A GIRL GOES INTO THE FOREST BY PEG ALFORD PURSELL
In Peg Alford Pursell’s newest flash story collection, A Girl Goes Into the Forest, the stories rarely exceed three pages but traverse a wide sphere of moments. A woman who’s just had a tumor removed kisses her husband’s brother, a man unknowingly wavers between the influence of two powerful women in his life, a musician struggles with her misogynistic father’s household authority, and a mother admits—after her daughter elopes with someone she just met—“I knew there was no stopping my girl from doing whatever hard thing she was determined to do.” Pursell links her stories by organizing them thematically around specific relationships (mother/daughter, husband/wife, etc.) and by framing them with quotations from Hans Christian Anderson’s The Snow Queen. When read in conjunction, the stories create a stunning collage of the presence and the agency of women in the world. Birds in and out of stories. Characters echo the questions asked in the stories before them. Nameless fathers, mothers, brothers, and daughters drift dreamily in and out—until their voices begin to sound similar, like mirrored ripples of the original.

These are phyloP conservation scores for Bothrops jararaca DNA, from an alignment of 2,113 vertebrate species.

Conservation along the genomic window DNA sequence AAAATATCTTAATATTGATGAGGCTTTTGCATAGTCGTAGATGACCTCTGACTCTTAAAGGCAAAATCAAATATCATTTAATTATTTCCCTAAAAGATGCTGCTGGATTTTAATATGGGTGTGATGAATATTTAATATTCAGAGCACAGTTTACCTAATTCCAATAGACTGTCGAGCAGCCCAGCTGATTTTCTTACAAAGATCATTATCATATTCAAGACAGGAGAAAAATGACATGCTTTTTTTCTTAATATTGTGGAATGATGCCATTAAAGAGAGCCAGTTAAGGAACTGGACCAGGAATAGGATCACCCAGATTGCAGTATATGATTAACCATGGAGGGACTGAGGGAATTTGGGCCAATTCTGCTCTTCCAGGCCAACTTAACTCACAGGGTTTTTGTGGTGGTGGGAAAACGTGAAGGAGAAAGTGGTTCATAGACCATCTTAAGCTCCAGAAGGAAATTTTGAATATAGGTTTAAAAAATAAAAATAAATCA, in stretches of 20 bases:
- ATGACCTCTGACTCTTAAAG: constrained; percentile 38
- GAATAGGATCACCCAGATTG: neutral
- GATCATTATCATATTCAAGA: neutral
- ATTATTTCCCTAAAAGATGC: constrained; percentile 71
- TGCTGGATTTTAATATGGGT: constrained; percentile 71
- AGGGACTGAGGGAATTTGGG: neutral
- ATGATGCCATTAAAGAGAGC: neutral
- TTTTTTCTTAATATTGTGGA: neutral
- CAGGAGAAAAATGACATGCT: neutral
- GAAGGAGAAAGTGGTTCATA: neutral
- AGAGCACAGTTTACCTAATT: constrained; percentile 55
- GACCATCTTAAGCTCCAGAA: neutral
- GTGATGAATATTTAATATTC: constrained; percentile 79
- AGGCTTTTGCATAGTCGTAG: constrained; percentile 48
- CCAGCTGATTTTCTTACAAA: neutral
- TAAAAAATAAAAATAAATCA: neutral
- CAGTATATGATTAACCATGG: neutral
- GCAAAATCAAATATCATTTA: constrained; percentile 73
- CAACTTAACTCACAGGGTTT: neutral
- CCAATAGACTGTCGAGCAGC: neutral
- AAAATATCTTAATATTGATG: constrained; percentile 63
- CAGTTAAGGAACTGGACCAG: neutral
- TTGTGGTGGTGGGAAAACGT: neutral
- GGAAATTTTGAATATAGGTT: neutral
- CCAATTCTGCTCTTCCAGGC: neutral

And Pursell captures a deep, collective yearning to know and be known by one another through her references to relationships, fairy tales, and performances of gender. Here, one story ends poignantly on such a longing: “Some creature is nearby, silent in the shadows. Where are you going, sister? it thinks, sending her the thought that makes her aware of a longing. The nameless yearning. Pioneers have always acted on those cravings. Ruts gouged in the pathways like grooves in the brain.”
—Review by Joy Clark